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This report is an important resource to explore critical and emerging policy opportunities to realize urban sustainability for the Asian and Pacific region. It informs policies and actions from a sustainable development perspective, putting cities at the centre of development policy debates. It identifies future policy pathways for urban decision makers and stakeholders to reimagine the built and natural environments in Asian and Pacific cities and offers policy solutions across different types of cities to achieve the global development agendas. The solutions address four major development challenges – natural resource management, climate change, disaster risk and inequalities – through a focus on the key means of implementation to accelerate the achievement of the 2030 Agenda.

Climate Change Disasters Sustainability Transition and Peace in the Anthropocene

Author : Hans Günter Brauch
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This book provides insight into Anthropocene-related studies by IPRA’s Ecology and Peace Commission. The first three chapters discuss the linkage between disasters and conflict risk reduction, responses to socio-environmental disasters in high-intensity conflict scenarios and the fragile state of disaster response with a special focus on aid-state-society relations in post-conflict settings. The two following chapters analyse climate-smart agriculture and a sustainable food system for a sustainable-engendered peace and the ethnology of select indigenous cultural resources for climate change adaptation focusing on the responses of the Abagusii in Kenya. A specific case study focuses on social representations and the family as a social institution in transition in Mexico, while the last chapter deals with sustainable peace through sustainability transition as transformative science concluding with a peace ecology perspective for the Anthropocene.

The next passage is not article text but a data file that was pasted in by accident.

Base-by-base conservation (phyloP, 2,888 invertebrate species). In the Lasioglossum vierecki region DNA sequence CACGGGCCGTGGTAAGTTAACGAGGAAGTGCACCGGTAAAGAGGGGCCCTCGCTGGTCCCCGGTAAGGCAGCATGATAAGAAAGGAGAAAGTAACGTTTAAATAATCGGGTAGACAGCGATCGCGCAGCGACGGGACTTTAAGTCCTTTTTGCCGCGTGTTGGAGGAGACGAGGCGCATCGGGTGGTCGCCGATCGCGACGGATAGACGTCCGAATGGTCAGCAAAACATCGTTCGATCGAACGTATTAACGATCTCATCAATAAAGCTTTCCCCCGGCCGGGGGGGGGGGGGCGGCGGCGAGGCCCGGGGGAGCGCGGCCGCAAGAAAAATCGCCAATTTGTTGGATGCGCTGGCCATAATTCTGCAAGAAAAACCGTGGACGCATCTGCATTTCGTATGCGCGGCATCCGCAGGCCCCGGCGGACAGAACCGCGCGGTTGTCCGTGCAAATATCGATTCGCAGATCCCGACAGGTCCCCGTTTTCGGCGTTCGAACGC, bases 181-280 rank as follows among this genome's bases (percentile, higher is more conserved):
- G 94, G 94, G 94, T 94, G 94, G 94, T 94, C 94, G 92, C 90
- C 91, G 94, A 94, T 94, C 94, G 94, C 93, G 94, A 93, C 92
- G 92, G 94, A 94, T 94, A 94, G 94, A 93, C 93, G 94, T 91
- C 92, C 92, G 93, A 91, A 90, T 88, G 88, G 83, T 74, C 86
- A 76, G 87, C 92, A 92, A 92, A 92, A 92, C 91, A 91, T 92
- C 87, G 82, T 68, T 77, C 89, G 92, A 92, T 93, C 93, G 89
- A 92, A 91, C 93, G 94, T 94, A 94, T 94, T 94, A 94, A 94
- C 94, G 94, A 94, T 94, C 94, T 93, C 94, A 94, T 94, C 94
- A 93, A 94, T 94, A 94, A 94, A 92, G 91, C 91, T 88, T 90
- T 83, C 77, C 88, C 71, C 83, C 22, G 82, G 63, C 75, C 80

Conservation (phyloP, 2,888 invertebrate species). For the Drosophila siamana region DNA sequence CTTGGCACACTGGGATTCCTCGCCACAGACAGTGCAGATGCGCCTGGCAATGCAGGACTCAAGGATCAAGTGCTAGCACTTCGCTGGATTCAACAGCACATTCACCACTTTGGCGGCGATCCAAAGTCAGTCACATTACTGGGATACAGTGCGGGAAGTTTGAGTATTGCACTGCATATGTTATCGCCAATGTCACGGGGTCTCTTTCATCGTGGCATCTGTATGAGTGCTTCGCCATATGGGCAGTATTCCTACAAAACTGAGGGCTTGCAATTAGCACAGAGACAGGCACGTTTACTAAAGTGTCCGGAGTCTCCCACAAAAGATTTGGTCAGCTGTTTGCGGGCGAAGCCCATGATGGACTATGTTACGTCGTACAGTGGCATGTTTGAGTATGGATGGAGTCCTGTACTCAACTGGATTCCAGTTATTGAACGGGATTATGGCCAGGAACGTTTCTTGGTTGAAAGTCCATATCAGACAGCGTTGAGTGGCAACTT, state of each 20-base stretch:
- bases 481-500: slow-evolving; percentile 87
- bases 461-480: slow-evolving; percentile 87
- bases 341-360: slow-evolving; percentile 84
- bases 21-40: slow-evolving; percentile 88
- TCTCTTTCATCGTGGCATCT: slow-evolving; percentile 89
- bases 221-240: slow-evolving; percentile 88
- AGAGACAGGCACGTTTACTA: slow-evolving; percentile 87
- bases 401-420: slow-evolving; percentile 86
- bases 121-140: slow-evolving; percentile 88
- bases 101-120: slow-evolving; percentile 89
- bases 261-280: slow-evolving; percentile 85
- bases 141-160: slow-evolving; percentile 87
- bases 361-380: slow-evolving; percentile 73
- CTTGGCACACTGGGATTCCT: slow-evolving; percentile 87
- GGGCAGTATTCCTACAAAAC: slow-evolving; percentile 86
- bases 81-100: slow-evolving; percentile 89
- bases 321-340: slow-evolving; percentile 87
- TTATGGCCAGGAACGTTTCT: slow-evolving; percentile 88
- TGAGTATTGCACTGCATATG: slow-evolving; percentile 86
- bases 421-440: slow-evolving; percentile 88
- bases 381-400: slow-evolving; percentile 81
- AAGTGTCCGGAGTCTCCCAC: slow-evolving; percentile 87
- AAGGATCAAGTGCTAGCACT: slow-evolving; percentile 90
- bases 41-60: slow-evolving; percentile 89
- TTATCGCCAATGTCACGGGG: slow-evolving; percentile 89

Tropentag 2017

Author : Eric Tielkes
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Tropentag is an annual international conference on food security, natural resource management and rural development. Tropentag 2017 is organised by the University of Bonn, Germany, jointly with the Council for Tropical and Subtropical Research (ATSAF e.V) in cooperation with the GIZ Advisory Service on Agricultural Research for Development (BEAF). This year’s Conference theme is “Future Agriculture: social-ecological transitions and bio-cultural shifts”. Future agriculture is by definition an emerging phenomenon. It is continuously in the making, while present visions of the future turn into history. Vast stretches of land in developing countries are being put to new uses, with new forms of governance, new ownership patterns and new forms of production. Particularly agricultural systems are undergoing drastic changes, unfolding an enormous transformative power and affecting millions of people. System-immanent attributes such as visions, aspirations, cultural specifics and production factor availability shape the response of land users to growing external pressures such as climate change, market demands, land degradation, emerging diseases and policies. In addition to such social-ecological transitions, substantial bio-cultural shifts occur and are imposed by centrally-planned establishments of large-scale intensification (or conservation) corridors and protection zones, or are associated with infrastructure development and urbanisation processes. A wide array of resulting response pathways and land use or production strategies emerge that may be beneficial for rural and urban populations, but can also lead to abandonment of land, migration and conflicts.